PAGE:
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Public Private Partnership Law in Panama

 
Introduction
 
The development of modern PPPs begins in the 1970s and 1980s with infrastructure projects as governments increased the participation of the private sector using Build-Operate-Transfer (BOT) and Turn-Key concessions. The first modern PPP developed simultaneously in the US, EU, Australia and in the most developed Asian countries. Since the 1970s, governments have focused on finding new and more efficient ways of providing public services through private contracting.
 
In countries that still apply PPPs without specific legal regulations, PPPs legal framework usually falls under the laws on concessions and public procurement. 
 
In the second half of the 1980s, after the debt crisis had reached its peak, there was a substantial decrease in loan capital to the government sector. Likewise, the private financing institutions refrained from approving any new loans to developing countries, except in the form of direct investment. By the end of the 20th century, the need for infrastructure development remained, but the privatization lost its momentum, and PPP models became an important way of providing private investment in the development of infrastructure, in cases where privatization encountered problems or ceased to be implemented.  That was the case of Panama.
 
PPPs in Panama
 
Panama’s National Assembly recently enacted Law No. 93 of September 19, 2019 on Public Private Partnerships (the PPP Law), in an eff¬ort to bolster infrastructure investment and job creation as well as address ongoing public infrastructure needs. The PPP Law will permit the State, autonomous entities, State enterprises and municipalities (together, the Government Entities), other than certain excluded government entities, following a public tender process, to enter into agreements (the PPP Contracts) with private partners (PPP Contractors) for the design, construction, repair, financing, exploitation, development, operation and/or maintenance of public infrastructure or the provision of public services.
 
The following sectors or entities are excluded from the application of the PPP Law: The State-owned water company (IDAAN), the Panama Canal Authority (ACP), the Superintendence of Capital Markets, the Superintendence of Banks, State-owned banks (Caja de Ahorros, Banco Nacional, Banco de Desarrollo Agropecuario and Banco Hipotecario Nacional), public health, security and education services and mining exploitation concessions.
 
Definitions of the most important terms of the PPP law, such as “Shadow Tolls”, “Risk Allocation Matrix” or “Reference Value”, are contained in the law. In the same way, the classification of PPPs is included in, on the one hand, the “self-financed” PPPs, referring to those where all costs and adequate profitability to the risk assumed are recovered with the income received by the PPP contractor, while, on the other, there are the “co-financed” PPPs, in which the sustainability of the project requires financial resources from the State in the form of transfers, guarantees or both. 
 
Governing Bodies
 
The PPP Law creates 
  • The PPP Authority, for purposes of, among other things, regulating the PPP Law and approving the projects to be developed under the framework of the PPP Law. 
  • The PPP Secretariat as an administrative body in charge of performing technical studies and analyzing and recommending to the PPA Authority those potential projects proposed by the Government Entities that meet the criteria to qualify as PPP Projects. 
  • The Advisory Committee that can recommend PPP projects.
 
PPP Bid and PPP Contract 
 
Once the project identified and presented by a Government Entity has been approved by the PPP Authority, along with the proposed tender documents, following the technical analysis and recommendations made by the PPP Secretariat, the Government Entity is then authorized to launch a formal public tender process for the selection of the PPP partner. The PPP Law describes a standard bidding procedure for the selection of the contractor, the basic content of the PPP Contract among other matters. The winning bidder is obligated to constitute, within the timeframe established in the tender documents, a special purpose company, as the PPP Contractor. The PPP Contract is then signed by the PPP Contractor and the Government Entity, countersigned by the General Comptroller of the Republic and published in the Official Gazette.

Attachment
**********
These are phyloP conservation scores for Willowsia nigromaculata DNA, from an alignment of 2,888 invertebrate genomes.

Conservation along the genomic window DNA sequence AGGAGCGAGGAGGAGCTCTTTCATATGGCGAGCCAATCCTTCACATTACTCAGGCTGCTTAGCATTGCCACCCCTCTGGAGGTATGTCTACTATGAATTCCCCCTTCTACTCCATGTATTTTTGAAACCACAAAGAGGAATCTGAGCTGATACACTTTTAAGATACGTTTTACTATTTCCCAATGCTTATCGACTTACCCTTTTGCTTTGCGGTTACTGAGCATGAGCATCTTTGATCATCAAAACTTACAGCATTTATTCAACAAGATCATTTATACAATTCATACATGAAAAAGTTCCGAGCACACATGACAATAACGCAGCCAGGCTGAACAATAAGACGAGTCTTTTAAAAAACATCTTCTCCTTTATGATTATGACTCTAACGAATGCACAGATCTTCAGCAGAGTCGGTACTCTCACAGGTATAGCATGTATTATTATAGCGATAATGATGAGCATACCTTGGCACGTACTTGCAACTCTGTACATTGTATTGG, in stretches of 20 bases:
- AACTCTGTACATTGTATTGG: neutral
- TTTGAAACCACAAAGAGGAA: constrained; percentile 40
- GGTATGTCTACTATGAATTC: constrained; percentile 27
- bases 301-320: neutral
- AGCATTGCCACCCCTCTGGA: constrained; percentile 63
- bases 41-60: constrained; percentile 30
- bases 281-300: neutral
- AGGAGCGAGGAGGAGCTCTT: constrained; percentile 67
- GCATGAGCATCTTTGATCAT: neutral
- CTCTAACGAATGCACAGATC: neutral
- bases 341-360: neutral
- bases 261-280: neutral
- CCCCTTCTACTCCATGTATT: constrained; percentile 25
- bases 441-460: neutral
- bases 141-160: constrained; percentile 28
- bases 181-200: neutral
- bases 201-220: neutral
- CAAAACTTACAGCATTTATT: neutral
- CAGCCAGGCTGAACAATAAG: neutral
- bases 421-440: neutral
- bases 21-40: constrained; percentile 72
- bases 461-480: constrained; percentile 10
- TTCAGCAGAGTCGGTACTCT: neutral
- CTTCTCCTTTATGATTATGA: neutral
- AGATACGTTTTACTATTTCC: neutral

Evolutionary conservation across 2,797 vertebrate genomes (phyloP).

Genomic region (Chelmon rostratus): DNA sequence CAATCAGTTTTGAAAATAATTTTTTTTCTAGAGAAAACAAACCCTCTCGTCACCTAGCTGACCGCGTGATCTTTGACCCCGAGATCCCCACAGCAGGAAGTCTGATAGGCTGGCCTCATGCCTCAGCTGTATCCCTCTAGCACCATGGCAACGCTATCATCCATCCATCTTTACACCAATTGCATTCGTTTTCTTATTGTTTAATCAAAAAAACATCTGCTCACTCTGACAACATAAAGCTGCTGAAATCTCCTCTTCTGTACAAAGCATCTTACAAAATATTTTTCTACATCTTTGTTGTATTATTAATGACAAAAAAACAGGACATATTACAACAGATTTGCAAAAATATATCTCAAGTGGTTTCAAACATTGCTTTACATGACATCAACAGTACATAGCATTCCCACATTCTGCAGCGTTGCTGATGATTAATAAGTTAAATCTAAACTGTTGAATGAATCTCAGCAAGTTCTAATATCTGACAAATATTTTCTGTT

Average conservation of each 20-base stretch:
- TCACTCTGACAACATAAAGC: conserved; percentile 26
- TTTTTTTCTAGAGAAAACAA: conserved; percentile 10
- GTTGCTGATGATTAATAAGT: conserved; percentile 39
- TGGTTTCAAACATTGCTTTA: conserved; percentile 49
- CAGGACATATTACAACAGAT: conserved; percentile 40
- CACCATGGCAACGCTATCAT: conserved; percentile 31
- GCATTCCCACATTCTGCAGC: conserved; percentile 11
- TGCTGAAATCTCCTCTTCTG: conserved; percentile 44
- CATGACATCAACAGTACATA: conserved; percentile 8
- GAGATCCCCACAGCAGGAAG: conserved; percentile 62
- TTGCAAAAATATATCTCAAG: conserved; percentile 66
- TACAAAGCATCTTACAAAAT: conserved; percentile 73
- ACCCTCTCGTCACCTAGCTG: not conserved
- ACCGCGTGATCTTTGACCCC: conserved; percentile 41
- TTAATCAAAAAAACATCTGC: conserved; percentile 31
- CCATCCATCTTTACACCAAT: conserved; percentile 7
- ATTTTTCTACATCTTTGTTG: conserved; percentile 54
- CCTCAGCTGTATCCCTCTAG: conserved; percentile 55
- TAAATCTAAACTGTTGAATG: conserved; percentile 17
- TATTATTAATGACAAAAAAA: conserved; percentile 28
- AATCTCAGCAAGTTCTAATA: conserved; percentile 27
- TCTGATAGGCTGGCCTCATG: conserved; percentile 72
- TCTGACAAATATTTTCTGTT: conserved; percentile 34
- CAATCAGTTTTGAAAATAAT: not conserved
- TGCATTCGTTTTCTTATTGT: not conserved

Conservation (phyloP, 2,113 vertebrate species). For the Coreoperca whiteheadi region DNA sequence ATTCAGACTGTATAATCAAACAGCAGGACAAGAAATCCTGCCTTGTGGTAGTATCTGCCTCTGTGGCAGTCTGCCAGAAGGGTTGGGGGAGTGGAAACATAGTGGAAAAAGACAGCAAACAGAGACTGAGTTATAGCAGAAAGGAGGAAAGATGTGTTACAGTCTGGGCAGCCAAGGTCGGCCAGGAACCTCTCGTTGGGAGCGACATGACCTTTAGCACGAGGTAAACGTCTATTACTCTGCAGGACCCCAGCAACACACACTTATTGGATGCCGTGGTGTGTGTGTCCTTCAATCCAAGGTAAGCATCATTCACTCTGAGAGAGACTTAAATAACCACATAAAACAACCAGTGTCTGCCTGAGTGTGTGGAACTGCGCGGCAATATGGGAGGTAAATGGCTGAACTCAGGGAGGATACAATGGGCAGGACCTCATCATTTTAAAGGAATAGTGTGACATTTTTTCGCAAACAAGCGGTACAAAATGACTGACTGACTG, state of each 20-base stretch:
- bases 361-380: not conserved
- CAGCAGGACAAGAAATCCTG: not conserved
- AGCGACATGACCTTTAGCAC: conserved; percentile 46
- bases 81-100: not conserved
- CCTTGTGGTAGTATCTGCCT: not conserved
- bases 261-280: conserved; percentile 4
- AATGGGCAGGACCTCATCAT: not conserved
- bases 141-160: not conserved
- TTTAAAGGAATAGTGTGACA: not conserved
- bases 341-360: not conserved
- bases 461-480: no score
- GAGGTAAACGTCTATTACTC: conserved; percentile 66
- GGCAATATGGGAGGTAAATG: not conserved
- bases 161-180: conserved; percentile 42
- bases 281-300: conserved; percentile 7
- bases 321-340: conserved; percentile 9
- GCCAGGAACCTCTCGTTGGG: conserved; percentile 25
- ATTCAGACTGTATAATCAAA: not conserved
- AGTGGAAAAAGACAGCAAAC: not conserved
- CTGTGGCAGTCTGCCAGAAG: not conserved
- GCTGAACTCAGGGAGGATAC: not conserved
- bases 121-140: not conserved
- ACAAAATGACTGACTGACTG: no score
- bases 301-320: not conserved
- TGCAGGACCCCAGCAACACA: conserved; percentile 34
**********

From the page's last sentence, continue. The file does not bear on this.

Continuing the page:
Financing
 
The PPP Law permits both national and international financing of PPP Projects. From a financing perspective, the PPP Law envisions two distinct categories of PPP Projects: those which do not rely on direct government transfers or payment guarantees and are considered self-financed; and those which do rely on government transfers or payment guarantees issued by the government and are considered co- financed. The PPP Law places a limit on financing by Panamanian State banks of no more than 25% of the total investment in the PPP Project. The PPP Law includes a series of measures designed to facilitate the bankability of PPP Projects such as (I) establishing the right of the PPP Contractor to collect fees, tolls and other revenues as well as the possibility of government support payments; (II) streamlining the constitution, perfection and enforcement of security interests; and (iii) establishing termination payments and other remedies designed to improve recovery in the event of termination of the PPP Contract.
 
1. Revenue Stream and Government Support Payments 
 
a. Revenues. 
The PPP Contract will grant the PPP Contractor the right to collect fees, tolls from users (with provisions which permit for toll increases). 
 
b. Fixed or Variable Payments and Contributions. 
When the PPP Project is co-financed, payments made by the government in connection with a PPP Contract can take the form of either fixed or variable payment amounts. The Government Entity cannot provide financial guarantees but can undertake contingent payment obligations. They may also include payments for the availability of certain services as well as shadow tolls based on projected use and demand. Government Entities can make contributions to the PPP Project either in the form of cash (or other payment instruments) or through the granting of exploitation rights over public assets. 
 
c. Contractual Protections on Revenue Allocations.
Any PPP Contract must expressly state the budgetary provisions necessary for any government support payments. In addition, the PPP Contract must contain clauses obligating the Government Entity to include in all future budgets the necessary provisions for payment of its future obligations under the PPP Contract.
 
d. Fiscal Limits.